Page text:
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The First Steps Toward Robot Automation

Epson Robotics, automation, systems integrators, automation processes, robots
Creating a sound plan for introducing automation is necessary to ensure a positive outcome.

The first few steps in introducing robots – or any other automation technology – are crucial to ensuring the overall success of plant automation. A botched early step can cause management to back away from the financial investment needed to automate plant processes. Companies that don’t have the proper engineering staff inhouse, can bring in a systems integrator to make sure the early steps toward automating the plant are sound and form a foundation for the next steps in the automation.

Choosing the right robot can make all the difference during the first steps in automating the plant. Photo couresy of Epson Robotics.

One obvious aspect of that first step is choosing an automation application that will deliver a clear return on investment (ROI). Yet not all ROI-based automation moves are the same. Some are fairly easy, while others are very difficult. “Frist off, start simple," Rick Brookshire, senior manager at Epson Robotics, told Design News. “Typically, we’ll go into a factory that has no robots, no automation, and there are lots of opportunities. Some look for the best ROI, but if it’s going to be really hard, that could be a poor choice. It’s best to choose something simple. If you do it well at the beginning, management will say ‘Let’s go.’ If it’s difficult, management will lose confidence.”

Do You Need a Systems Integrator?

One of the big questions in an automation project is whether it requires outside expertise. “You have to ask the question, ‘Can we do it by ourselves or do we need a systems integrator?’ How do you determine if you’ll need one? Do you have a mechanical engineer, an electrical or control engineer, and a software engineer to put it together? If not, you’ll need help,” said Brookshire, who will present the session, The Starting Point for Robot Automation: A Beginner's Guide, on Wed., Feb. 7, 2018, at the Pacific Design and Automation Show in Anaheim, Calif. “If you don’t have those three engineers, you’re probably best off with a systems integrator, because you want to have success.”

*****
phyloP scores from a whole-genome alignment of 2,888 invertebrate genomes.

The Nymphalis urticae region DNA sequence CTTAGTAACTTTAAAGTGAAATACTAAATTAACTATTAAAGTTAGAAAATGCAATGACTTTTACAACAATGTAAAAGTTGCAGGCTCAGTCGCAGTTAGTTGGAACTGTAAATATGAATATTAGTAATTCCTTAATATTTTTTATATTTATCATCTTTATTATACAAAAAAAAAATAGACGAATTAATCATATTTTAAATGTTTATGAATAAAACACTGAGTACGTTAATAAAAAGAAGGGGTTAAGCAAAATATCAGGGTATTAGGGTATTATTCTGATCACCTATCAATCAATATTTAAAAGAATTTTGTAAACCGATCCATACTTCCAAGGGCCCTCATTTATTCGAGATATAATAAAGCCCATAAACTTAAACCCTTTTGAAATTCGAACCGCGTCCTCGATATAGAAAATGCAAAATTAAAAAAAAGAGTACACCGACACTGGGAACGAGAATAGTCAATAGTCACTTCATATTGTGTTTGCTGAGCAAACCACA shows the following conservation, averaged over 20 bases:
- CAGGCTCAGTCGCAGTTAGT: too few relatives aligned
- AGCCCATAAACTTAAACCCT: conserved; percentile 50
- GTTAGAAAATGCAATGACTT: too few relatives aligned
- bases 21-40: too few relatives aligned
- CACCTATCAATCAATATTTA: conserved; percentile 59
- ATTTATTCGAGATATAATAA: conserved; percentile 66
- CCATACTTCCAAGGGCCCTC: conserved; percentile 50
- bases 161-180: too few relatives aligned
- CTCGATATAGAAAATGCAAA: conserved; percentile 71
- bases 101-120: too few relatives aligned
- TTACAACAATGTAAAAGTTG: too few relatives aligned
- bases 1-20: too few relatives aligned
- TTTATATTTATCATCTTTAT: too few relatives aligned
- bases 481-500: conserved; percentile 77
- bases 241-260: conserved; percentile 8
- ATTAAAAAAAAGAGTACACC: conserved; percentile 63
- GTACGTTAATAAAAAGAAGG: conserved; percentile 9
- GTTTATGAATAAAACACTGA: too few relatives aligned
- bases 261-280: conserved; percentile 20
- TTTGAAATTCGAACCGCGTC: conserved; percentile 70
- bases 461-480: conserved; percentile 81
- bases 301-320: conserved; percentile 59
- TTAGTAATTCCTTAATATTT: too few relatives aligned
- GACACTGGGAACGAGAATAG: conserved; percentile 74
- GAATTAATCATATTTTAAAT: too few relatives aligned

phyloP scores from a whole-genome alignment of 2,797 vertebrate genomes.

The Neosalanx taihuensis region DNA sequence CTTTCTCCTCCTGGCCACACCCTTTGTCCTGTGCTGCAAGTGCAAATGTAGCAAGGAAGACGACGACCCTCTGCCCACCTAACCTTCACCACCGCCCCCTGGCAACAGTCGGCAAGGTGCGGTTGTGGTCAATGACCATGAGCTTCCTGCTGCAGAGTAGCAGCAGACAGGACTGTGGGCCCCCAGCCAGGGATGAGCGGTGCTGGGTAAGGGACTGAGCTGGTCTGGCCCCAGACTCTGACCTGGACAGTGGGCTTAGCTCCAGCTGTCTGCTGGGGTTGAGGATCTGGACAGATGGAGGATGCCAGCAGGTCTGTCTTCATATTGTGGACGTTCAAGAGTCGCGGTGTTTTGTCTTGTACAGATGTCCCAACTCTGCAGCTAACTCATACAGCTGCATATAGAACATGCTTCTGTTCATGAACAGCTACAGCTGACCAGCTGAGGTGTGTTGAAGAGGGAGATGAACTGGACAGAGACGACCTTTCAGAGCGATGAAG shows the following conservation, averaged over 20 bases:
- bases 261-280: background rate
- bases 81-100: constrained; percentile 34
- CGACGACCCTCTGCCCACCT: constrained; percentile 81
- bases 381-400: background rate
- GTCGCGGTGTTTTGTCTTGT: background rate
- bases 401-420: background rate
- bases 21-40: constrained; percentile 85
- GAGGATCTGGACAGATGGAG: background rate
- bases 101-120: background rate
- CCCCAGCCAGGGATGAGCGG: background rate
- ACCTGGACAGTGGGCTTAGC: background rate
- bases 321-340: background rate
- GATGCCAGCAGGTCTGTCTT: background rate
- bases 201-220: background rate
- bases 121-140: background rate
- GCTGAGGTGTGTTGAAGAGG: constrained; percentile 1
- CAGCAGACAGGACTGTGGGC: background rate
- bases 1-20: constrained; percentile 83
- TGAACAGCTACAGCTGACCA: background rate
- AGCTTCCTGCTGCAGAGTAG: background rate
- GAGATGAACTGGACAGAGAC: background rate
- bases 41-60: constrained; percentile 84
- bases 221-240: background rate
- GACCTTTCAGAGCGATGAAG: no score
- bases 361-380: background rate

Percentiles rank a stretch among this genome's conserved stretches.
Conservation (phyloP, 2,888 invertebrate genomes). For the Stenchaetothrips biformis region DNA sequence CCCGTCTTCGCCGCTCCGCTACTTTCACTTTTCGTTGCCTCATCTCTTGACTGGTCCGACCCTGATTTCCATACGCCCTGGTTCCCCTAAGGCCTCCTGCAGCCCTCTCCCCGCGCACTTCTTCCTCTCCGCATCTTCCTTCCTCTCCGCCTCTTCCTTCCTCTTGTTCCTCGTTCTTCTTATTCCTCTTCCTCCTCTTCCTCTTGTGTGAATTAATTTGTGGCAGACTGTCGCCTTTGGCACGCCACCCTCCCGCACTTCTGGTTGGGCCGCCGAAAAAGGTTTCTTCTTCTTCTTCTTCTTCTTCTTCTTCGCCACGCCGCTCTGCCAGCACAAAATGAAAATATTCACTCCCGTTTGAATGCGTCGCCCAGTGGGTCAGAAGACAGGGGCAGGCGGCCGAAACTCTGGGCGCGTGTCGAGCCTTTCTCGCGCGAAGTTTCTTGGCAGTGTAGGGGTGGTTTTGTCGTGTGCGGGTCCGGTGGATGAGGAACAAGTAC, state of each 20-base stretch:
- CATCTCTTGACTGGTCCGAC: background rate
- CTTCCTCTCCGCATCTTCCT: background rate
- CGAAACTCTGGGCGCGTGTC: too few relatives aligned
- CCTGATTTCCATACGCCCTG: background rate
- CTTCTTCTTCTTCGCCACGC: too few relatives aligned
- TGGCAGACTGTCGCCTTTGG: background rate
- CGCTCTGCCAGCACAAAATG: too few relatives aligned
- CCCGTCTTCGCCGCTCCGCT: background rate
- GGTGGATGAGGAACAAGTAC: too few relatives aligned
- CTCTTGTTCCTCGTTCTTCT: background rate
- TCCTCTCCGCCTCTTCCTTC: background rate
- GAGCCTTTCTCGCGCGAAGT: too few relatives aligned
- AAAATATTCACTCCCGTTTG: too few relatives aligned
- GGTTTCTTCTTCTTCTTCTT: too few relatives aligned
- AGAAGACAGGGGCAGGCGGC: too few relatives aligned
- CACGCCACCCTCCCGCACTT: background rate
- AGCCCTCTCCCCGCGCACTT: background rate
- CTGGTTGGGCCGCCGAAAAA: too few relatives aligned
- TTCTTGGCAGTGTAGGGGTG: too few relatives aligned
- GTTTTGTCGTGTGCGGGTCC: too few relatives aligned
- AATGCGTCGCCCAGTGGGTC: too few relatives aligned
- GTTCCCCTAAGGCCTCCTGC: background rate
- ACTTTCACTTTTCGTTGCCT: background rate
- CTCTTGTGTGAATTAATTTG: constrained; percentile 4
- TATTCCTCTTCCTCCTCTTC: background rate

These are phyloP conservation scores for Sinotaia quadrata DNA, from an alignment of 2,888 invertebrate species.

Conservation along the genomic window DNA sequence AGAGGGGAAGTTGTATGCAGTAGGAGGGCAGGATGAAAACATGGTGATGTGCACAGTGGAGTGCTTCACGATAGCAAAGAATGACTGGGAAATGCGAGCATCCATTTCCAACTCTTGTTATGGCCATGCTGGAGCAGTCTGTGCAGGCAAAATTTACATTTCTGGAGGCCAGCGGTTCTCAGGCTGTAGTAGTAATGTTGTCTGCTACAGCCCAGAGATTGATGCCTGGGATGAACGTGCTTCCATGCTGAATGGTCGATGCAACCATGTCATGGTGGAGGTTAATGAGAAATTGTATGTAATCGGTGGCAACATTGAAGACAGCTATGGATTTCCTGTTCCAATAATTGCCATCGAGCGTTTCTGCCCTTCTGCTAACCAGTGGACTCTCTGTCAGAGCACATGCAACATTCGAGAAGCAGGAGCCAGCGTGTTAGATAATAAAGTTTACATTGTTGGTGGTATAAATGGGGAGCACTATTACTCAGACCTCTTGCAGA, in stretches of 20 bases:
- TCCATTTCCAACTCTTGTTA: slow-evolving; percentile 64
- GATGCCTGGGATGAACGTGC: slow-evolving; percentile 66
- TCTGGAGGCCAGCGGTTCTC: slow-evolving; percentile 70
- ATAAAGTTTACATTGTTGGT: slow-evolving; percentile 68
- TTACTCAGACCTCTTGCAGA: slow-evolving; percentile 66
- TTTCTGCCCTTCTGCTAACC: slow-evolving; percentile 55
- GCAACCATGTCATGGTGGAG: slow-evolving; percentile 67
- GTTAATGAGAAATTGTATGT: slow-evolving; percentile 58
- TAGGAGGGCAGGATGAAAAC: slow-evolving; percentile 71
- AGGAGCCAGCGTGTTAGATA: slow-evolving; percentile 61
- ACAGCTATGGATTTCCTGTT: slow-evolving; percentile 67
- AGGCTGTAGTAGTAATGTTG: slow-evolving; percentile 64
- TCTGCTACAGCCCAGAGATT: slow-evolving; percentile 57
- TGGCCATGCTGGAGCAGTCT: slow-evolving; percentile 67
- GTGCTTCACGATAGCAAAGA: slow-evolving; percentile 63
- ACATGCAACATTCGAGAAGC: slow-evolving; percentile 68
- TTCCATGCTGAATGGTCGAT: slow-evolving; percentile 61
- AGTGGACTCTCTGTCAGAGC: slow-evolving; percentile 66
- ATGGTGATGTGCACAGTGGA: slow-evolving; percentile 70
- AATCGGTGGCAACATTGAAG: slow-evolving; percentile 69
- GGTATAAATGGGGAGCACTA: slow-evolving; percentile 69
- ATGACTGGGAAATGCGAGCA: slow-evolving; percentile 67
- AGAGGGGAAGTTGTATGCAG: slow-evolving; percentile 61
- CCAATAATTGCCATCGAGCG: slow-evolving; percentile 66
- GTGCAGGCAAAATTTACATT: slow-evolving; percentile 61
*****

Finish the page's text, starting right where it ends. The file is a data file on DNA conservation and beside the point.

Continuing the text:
Choosing the right systems integrator is also important to ensure success. “You can use your robot vendor to help identify the right integrator,” said Brookshire. “If a customer has an application in medical assembly, we’ll typically refer them to a systems integrator that has medical experience, not one from the automotive world. It’s best to use someone who has done 50 medical systems, so they’re learning just your application and not the particulars of the medical industry.”

Matching the Robot with the Application

A miss-match between the process that needs to be automated and the technology to complete that automation can bring the automation process to a halt. “You want to work with a robot vendor that can help you choose the right robot for the job,” said Brookshire. “If you’re moving parts from a flat surface to another flat surface and speed is the issue, you can find a robot for that. If you have to move the part from a shelf and shift it to a right angle to put it down, you may need a six-axis robot. This is a conversation where a good vendor will help you find the right robot for the job.”

Automation projects run into trouble when plant managers are unclear in describing the process that needs to be automated. The process has to be completely understood, from each individual movement to the nature of the parts that are getting moved. “It’s important to be able to present the process so the vendor understands exactly what you want to do,” said Brookshire. “Customers say they want to automate this process. They say they want it to be high precision, but they can’t say how many parts need to be moved and in what time. The answers can be vague. Then you find out later that they’re working with plastic parts. That tells you they don’t understand the process.”

Automation applications are intrinsically designed to solve problems, and those problems have to be articulated. Areas of specific difficulty have to be explained in order to find the right solution. “You need to talk about the problem areas. When you explain the problem areas, you’re telling the vendor what needs extra attention,” said Brookshire. “If customers can explain the process with precision, and they know the process thoroughly, they will have an easy time finding am automation solution.”

Rob Spiegel has covered automation and control for 17 years, 15 of them for Design News. Other topics he has covered include supply chain technology, alternative energy, and cyber security. For 10 years, he was owner and publisher of the food magazine Chile Pepper.

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